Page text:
Can You Sue Yourself?

Architect and resort owner Addison Mizner once said: "Where there’s a will, there’s a lawsuit."

He couldn’t have been more right.

America has long been seen as the litigation capital of the world. While that title is up for debate, (check out this article for some context) there is no shortage of absurd and frivolous lawsuits in this country.

Some of these suits include cases where a person has sued themselves. It might sound bizarre but there is some reason behind it and even success.

Can You Sue Yourself

Why Would You Sue Yourself? 

At first glance, suing yourself seems to be counter-intuitive. After all, when people sue it is usually to recoup the cost of medical bills or to gain compensation for injuries, loss of earnings, or some other personal suffering.

If you’re suing yourself it follows that you would have to pay yourself the cost of any damages awarded. So you’d be out of pocket anyway.

However, in most cases of self litigation, insurance companies are involved. In these cases, the insurer pays out on behalf of the defendant so, in reality, you don’t end up paying yourself. Instead, you get a payout from the insurer.

There are also cases where a person has sued a company or employer for an accident that they themselves caused at work. In these cases, the plaintiff was attempting to claim damages from their employer rather than an insurer. However, as they caused the accident, the suit was filed against themselves as a representative of the company.

We will take a look at some of the cases in a moment, but before we do, it is important to understand the motivations.

Ultimately, people who sue themselves do so in the hope of getting a payout from an insurer or employer who ultimately represents the plaintiff.

You might be wondering why the plaintiff doesn’t just sue the insurance company or employer. Well, the key thing to remember is that in these cases, the insurance companies or employers have done nothing wrong by not paying out in the first place.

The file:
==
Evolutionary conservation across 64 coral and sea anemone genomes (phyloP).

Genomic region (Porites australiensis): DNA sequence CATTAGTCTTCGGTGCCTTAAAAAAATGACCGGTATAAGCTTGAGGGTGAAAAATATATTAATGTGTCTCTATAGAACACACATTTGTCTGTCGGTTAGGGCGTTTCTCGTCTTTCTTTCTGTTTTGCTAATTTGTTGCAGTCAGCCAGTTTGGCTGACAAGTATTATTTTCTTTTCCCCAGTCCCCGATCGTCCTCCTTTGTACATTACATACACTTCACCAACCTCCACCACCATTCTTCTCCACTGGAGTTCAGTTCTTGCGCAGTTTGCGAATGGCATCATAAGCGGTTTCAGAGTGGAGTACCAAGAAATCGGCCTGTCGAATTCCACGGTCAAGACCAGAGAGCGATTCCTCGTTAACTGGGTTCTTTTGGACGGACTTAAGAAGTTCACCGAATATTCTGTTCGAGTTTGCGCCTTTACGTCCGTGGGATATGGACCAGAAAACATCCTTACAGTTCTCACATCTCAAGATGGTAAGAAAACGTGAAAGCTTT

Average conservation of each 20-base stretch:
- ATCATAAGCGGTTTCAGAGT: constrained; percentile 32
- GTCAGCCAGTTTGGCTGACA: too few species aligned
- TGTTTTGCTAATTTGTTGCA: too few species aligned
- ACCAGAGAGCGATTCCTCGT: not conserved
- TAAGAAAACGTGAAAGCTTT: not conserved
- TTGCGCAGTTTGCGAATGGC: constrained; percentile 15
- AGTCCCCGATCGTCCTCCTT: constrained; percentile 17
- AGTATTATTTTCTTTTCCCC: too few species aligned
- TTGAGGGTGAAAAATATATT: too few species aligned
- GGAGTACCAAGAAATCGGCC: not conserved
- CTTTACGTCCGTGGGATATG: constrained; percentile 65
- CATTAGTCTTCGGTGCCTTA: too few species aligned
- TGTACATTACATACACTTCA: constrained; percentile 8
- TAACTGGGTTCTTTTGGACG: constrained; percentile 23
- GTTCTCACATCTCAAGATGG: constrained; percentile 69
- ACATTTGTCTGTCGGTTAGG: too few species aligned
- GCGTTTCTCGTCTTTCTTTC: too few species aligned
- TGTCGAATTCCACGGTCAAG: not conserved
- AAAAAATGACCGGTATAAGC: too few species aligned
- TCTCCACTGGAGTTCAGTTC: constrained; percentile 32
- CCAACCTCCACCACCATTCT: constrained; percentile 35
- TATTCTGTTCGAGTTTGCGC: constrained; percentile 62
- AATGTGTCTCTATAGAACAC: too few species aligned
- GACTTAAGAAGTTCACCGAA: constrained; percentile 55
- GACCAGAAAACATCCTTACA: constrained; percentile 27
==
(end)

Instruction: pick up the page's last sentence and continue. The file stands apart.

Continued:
If you cause damage to yourself or your property while driving, an insurer is not obligated to pay because you are at fault. The majority of insurers only pay for damages caused to a third party by yourself. When you sue yourself for damages, you become the third party.

Case Law

No state in the country has written laws about suing yourself. Whether you are successful in this endeavor depends on case law and judicial precedent. That is, what has been done before and whether a judge decides to grant the suit based on the wording of existing laws.

It’s also important to remember that cases of self litigation are restricted to civil law. You cannot be both the defendant and the victim in a criminal case because it essentially admits guilt.

Before we dive into some cases, let’s have a look at some key terms. 




The person who brings a case against someone else to court. 


An individual, company, or institution that is sued in court. 


A sum of money claimed or awarded in compensation for loss or injury. 


A wrongful act or infringement of rights leading to legal liability. 


The process of taking legal action. 

Curtis Gokey

In 2006, a man named Curtis Gokey attempted to sue the city of Lodi, California after a dumper truck owned by the city totaled his car.

Ordinarily, we might sympathize with Mr. Gokey. However, the driver of the dump truck was Mr. Gokey himself.